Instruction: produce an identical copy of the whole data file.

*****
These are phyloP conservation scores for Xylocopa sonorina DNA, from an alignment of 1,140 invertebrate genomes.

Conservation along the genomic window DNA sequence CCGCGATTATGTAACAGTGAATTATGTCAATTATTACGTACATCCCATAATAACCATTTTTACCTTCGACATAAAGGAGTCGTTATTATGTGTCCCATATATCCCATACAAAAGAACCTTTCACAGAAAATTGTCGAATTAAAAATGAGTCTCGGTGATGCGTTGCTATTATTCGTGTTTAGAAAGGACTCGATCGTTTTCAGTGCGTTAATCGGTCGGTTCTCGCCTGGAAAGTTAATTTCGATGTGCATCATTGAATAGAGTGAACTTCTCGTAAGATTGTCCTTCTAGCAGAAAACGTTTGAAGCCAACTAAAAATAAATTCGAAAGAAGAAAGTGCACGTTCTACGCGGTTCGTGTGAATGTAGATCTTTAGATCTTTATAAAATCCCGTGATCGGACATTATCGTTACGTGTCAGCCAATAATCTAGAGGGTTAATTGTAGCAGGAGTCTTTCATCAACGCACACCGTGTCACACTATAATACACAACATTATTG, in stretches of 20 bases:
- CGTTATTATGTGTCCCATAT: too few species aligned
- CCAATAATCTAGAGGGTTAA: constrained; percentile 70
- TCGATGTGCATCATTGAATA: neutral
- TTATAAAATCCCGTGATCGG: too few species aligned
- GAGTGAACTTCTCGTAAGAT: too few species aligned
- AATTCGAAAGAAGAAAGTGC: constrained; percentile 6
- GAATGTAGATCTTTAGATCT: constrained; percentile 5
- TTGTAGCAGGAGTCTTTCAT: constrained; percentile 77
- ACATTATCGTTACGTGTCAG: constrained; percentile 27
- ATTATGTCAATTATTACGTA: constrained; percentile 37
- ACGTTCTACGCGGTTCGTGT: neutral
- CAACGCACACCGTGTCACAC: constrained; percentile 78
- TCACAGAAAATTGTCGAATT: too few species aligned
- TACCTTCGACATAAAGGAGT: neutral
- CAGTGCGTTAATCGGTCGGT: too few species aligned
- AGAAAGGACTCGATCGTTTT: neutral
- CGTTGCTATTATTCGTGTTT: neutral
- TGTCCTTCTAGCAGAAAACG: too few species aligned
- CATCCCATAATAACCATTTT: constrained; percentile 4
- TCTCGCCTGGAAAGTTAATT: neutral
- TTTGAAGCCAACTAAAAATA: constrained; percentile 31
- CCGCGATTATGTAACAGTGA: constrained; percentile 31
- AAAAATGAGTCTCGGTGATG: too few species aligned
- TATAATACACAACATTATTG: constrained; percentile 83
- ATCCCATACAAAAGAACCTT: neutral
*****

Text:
These are phyloP conservation scores for Xylocopa sonorina DNA, from an alignment of 1,140 invertebrate genomes.

Conservation along the genomic window DNA sequence CCGCGATTATGTAACAGTGAATTATGTCAATTATTACGTACATCCCATAATAACCATTTTTACCTTCGACATAAAGGAGTCGTTATTATGTGTCCCATATATCCCATACAAAAGAACCTTTCACAGAAAATTGTCGAATTAAAAATGAGTCTCGGTGATGCGTTGCTATTATTCGTGTTTAGAAAGGACTCGATCGTTTTCAGTGCGTTAATCGGTCGGTTCTCGCCTGGAAAGTTAATTTCGATGTGCATCATTGAATAGAGTGAACTTCTCGTAAGATTGTCCTTCTAGCAGAAAACGTTTGAAGCCAACTAAAAATAAATTCGAAAGAAGAAAGTGCACGTTCTACGCGGTTCGTGTGAATGTAGATCTTTAGATCTTTATAAAATCCCGTGATCGGACATTATCGTTACGTGTCAGCCAATAATCTAGAGGGTTAATTGTAGCAGGAGTCTTTCATCAACGCACACCGTGTCACACTATAATACACAACATTATTG, in stretches of 20 bases:
- CGTTATTATGTGTCCCATAT: too few species aligned
- CCAATAATCTAGAGGGTTAA: constrained; percentile 70
- TCGATGTGCATCATTGAATA: neutral
- TTATAAAATCCCGTGATCGG: too few species aligned
- GAGTGAACTTCTCGTAAGAT: too few species aligned
- AATTCGAAAGAAGAAAGTGC: constrained; percentile 6
- GAATGTAGATCTTTAGATCT: constrained; percentile 5
- TTGTAGCAGGAGTCTTTCAT: constrained; percentile 77
- ACATTATCGTTACGTGTCAG: constrained; percentile 27
- ATTATGTCAATTATTACGTA: constrained; percentile 37
- ACGTTCTACGCGGTTCGTGT: neutral
- CAACGCACACCGTGTCACAC: constrained; percentile 78
- TCACAGAAAATTGTCGAATT: too few species aligned
- TACCTTCGACATAAAGGAGT: neutral
- CAGTGCGTTAATCGGTCGGT: too few species aligned
- AGAAAGGACTCGATCGTTTT: neutral
- CGTTGCTATTATTCGTGTTT: neutral
- TGTCCTTCTAGCAGAAAACG: too few species aligned
- CATCCCATAATAACCATTTT: constrained; percentile 4
- TCTCGCCTGGAAAGTTAATT: neutral
- TTTGAAGCCAACTAAAAATA: constrained; percentile 31
- CCGCGATTATGTAACAGTGA: constrained; percentile 31
- AAAAATGAGTCTCGGTGATG: too few species aligned
- TATAATACACAACATTATTG: constrained; percentile 83
- ATCCCATACAAAAGAACCTT: neutral